Make no mistake these men are in charge and however they choose to behave, no one will rebuke them. The author creates a sense of powerlessness in the women of the party, from the hysterical Mrs Fuller to the passivity of Ruby’s mum. Within this patriarchy, women are policing the borders. Whether it’s because they believe in the system or because they are keeping quiet to stay safe, every woman here is reacting to male dominance. Ruby’s mum is a walking list of instructions – keep up your flute practice, stay quiet at the table, don’t ask questions and above all don’t read books. Ruby’s love of Agatha Christie is frowned upon by the men and that disapproval is acted on by her mother who eventually stops her. At first her reading is tolerated and admired by Angus. Harley cruelly ruins the end of Murder on the Orient Express, making the point that reading fiction is not the best use of Ruby’s time. Then a seemingly kind birthday present of Death on the Nile becomes tainted – it’s intentions called into question by later events. Events that suggest someone might have been using her love of reading as a way to groom this young girl. Then eventually, the book becomes part of a terrible traumatic memory. I don’t have any personal experience of what Ruby and Imogen go through that summer, but it’s still shocking to read. It was the neglect that bothered me most, the fact that none of these mothers, except perhaps Ned’s mother Georgina, are on their daughter’s side. Not only do they seem curiously detached from how their husbands behave – until it’s in front of other people – they don’t intervene with their daughters, spend time with them or speak up when they are treated badly. Their silence makes them complicit. As a reader I felt powerless to stop what was happening.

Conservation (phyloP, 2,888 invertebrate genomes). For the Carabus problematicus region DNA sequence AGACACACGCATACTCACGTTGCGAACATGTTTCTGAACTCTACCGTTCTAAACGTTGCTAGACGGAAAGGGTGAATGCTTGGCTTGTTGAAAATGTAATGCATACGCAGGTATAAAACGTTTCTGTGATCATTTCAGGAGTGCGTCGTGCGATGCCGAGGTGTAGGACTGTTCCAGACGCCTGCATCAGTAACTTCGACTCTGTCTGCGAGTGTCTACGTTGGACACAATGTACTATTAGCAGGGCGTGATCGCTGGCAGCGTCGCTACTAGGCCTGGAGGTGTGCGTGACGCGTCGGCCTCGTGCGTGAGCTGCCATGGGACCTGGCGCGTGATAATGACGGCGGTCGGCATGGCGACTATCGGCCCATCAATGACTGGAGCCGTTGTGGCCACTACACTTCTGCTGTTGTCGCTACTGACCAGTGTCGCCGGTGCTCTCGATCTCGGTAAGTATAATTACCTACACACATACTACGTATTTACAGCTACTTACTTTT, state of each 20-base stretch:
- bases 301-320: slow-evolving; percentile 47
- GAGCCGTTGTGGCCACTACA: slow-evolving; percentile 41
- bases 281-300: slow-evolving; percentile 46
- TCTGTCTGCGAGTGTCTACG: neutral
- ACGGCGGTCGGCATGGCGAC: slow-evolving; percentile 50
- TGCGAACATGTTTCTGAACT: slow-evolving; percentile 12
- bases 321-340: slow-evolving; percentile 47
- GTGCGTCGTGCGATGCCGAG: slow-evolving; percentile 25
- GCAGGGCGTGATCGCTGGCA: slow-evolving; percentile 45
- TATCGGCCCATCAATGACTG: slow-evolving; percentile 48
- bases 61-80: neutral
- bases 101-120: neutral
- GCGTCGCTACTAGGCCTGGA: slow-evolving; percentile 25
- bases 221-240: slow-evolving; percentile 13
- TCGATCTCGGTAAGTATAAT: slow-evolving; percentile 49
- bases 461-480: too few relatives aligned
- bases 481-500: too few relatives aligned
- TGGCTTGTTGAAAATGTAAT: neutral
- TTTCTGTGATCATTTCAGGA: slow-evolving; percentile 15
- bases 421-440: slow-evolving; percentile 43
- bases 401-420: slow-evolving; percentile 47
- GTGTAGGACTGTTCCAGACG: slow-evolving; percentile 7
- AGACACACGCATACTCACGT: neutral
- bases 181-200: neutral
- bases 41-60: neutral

In between the flashes of that summer we follow another trip to France, many years later, with Mrs Cosgrove. She’s come to visit the château that’s for sale along with the coast, the venue of childhood memories and events that still haunt her today. Some locals seem to recognise her but she denies being here before, claiming to be taking a holiday. Yet Mrs Cosgrove is jumpy, looking out for particular cars and appearing frightened when two men appear also claiming a link to the château. Does this place and it’s memories still have power over her? Or is she hoping to finally breathe, so that what happened here is no longer such an influence on her life? She might not be the only one who has ghosts to lay here. I found the mood of these sections very different from the tension and seedy atmosphere of the past. Mrs Cosgrove is tense, but curiously I wasn’t even though her story takes us back into the truth of that summer. Maybe because I knew the worst had already happened. Maybe because the after effects of trauma are something I’m more used to, where I have some power to help. Considering the scandals that haunt the headlines these days, whether it’s Harvey Weinstein, Jimmy Saville, Jeffrey Epstein and Ghislaine Maxwell, no one can be surprised by a constructed reality in which the rich and entitled behave as if anything they want they can take. Perhaps my reluctance to read about it says a lot about why these abusers were free to commit crimes against those less powerful for so long – no one wants to face the reality that people can and do act this way. The men in this novel are grotesque, we want to think of them as monsters in order to distance them from ourselves, but sadly they are not. The author wants us to see and not look away, otherwise we are complicit too. In the blurb, Phoebe Wynne says that very little is made up and with my twenty years experience of working in mental health I sadly confirm that childhood abuse is more common than most realise. Perhaps my struggle with reading it is because I’ve seen what abuse does to people and witnessing the effects of trauma is hard to forget. The author also says she wrote the book so that it might ‘provide some consolation for the darkest moments of female experience’ and I truly hope it does that.
Meet the Author
Phoebe Wynne worked in education for eight years, teaching Classics in the UK and English Language and Literature in Paris. She left the classroom to focus on her writing, and went on to hone her craft in Los Angeles and in London. She is both British and French, and currently spends her time between France and England.‘Madam’ is her debut novel, and ‘The Ruins’ is her second.